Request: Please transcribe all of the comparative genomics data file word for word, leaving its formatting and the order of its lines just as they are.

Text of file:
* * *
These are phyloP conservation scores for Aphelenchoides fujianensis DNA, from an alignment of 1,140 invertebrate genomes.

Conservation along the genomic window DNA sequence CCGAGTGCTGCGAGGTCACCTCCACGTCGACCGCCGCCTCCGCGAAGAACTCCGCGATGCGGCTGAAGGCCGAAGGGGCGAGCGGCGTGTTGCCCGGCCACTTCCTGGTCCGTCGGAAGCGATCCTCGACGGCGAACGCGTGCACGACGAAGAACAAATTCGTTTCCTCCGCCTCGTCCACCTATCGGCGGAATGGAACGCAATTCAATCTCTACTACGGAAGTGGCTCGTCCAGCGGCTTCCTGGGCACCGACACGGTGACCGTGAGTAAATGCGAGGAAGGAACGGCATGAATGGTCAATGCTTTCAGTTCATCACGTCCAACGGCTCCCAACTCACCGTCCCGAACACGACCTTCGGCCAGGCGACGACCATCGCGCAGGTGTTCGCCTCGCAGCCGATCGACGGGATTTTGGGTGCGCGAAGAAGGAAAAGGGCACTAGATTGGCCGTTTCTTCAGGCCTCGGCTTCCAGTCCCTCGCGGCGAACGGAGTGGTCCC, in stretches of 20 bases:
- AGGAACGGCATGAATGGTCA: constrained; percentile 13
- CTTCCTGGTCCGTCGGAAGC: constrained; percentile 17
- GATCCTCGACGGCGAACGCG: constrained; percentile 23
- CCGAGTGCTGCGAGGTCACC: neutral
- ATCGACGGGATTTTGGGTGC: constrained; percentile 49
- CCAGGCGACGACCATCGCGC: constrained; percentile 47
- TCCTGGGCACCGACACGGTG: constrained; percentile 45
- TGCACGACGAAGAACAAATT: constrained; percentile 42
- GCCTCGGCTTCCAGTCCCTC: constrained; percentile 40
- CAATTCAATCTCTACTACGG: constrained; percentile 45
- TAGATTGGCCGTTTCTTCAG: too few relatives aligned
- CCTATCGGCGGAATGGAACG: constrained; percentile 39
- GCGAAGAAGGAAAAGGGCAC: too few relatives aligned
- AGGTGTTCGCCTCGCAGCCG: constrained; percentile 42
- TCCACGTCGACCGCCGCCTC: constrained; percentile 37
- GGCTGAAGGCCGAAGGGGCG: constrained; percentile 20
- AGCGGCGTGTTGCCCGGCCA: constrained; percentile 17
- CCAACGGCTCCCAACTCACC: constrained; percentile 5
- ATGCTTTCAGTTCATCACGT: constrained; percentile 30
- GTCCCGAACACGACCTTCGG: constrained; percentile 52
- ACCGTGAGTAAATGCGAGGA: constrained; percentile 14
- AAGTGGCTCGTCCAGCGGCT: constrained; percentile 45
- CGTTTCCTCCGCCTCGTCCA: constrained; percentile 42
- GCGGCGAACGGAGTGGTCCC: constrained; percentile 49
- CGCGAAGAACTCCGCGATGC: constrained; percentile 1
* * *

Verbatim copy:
These are phyloP conservation scores for Aphelenchoides fujianensis DNA, from an alignment of 1,140 invertebrate genomes.

Conservation along the genomic window DNA sequence CCGAGTGCTGCGAGGTCACCTCCACGTCGACCGCCGCCTCCGCGAAGAACTCCGCGATGCGGCTGAAGGCCGAAGGGGCGAGCGGCGTGTTGCCCGGCCACTTCCTGGTCCGTCGGAAGCGATCCTCGACGGCGAACGCGTGCACGACGAAGAACAAATTCGTTTCCTCCGCCTCGTCCACCTATCGGCGGAATGGAACGCAATTCAATCTCTACTACGGAAGTGGCTCGTCCAGCGGCTTCCTGGGCACCGACACGGTGACCGTGAGTAAATGCGAGGAAGGAACGGCATGAATGGTCAATGCTTTCAGTTCATCACGTCCAACGGCTCCCAACTCACCGTCCCGAACACGACCTTCGGCCAGGCGACGACCATCGCGCAGGTGTTCGCCTCGCAGCCGATCGACGGGATTTTGGGTGCGCGAAGAAGGAAAAGGGCACTAGATTGGCCGTTTCTTCAGGCCTCGGCTTCCAGTCCCTCGCGGCGAACGGAGTGGTCCC, in stretches of 20 bases:
- AGGAACGGCATGAATGGTCA: constrained; percentile 13
- CTTCCTGGTCCGTCGGAAGC: constrained; percentile 17
- GATCCTCGACGGCGAACGCG: constrained; percentile 23
- CCGAGTGCTGCGAGGTCACC: neutral
- ATCGACGGGATTTTGGGTGC: constrained; percentile 49
- CCAGGCGACGACCATCGCGC: constrained; percentile 47
- TCCTGGGCACCGACACGGTG: constrained; percentile 45
- TGCACGACGAAGAACAAATT: constrained; percentile 42
- GCCTCGGCTTCCAGTCCCTC: constrained; percentile 40
- CAATTCAATCTCTACTACGG: constrained; percentile 45
- TAGATTGGCCGTTTCTTCAG: too few relatives aligned
- CCTATCGGCGGAATGGAACG: constrained; percentile 39
- GCGAAGAAGGAAAAGGGCAC: too few relatives aligned
- AGGTGTTCGCCTCGCAGCCG: constrained; percentile 42
- TCCACGTCGACCGCCGCCTC: constrained; percentile 37
- GGCTGAAGGCCGAAGGGGCG: constrained; percentile 20
- AGCGGCGTGTTGCCCGGCCA: constrained; percentile 17
- CCAACGGCTCCCAACTCACC: constrained; percentile 5
- ATGCTTTCAGTTCATCACGT: constrained; percentile 30
- GTCCCGAACACGACCTTCGG: constrained; percentile 52
- ACCGTGAGTAAATGCGAGGA: constrained; percentile 14
- AAGTGGCTCGTCCAGCGGCT: constrained; percentile 45
- CGTTTCCTCCGCCTCGTCCA: constrained; percentile 42
- GCGGCGAACGGAGTGGTCCC: constrained; percentile 49
- CGCGAAGAACTCCGCGATGC: constrained; percentile 1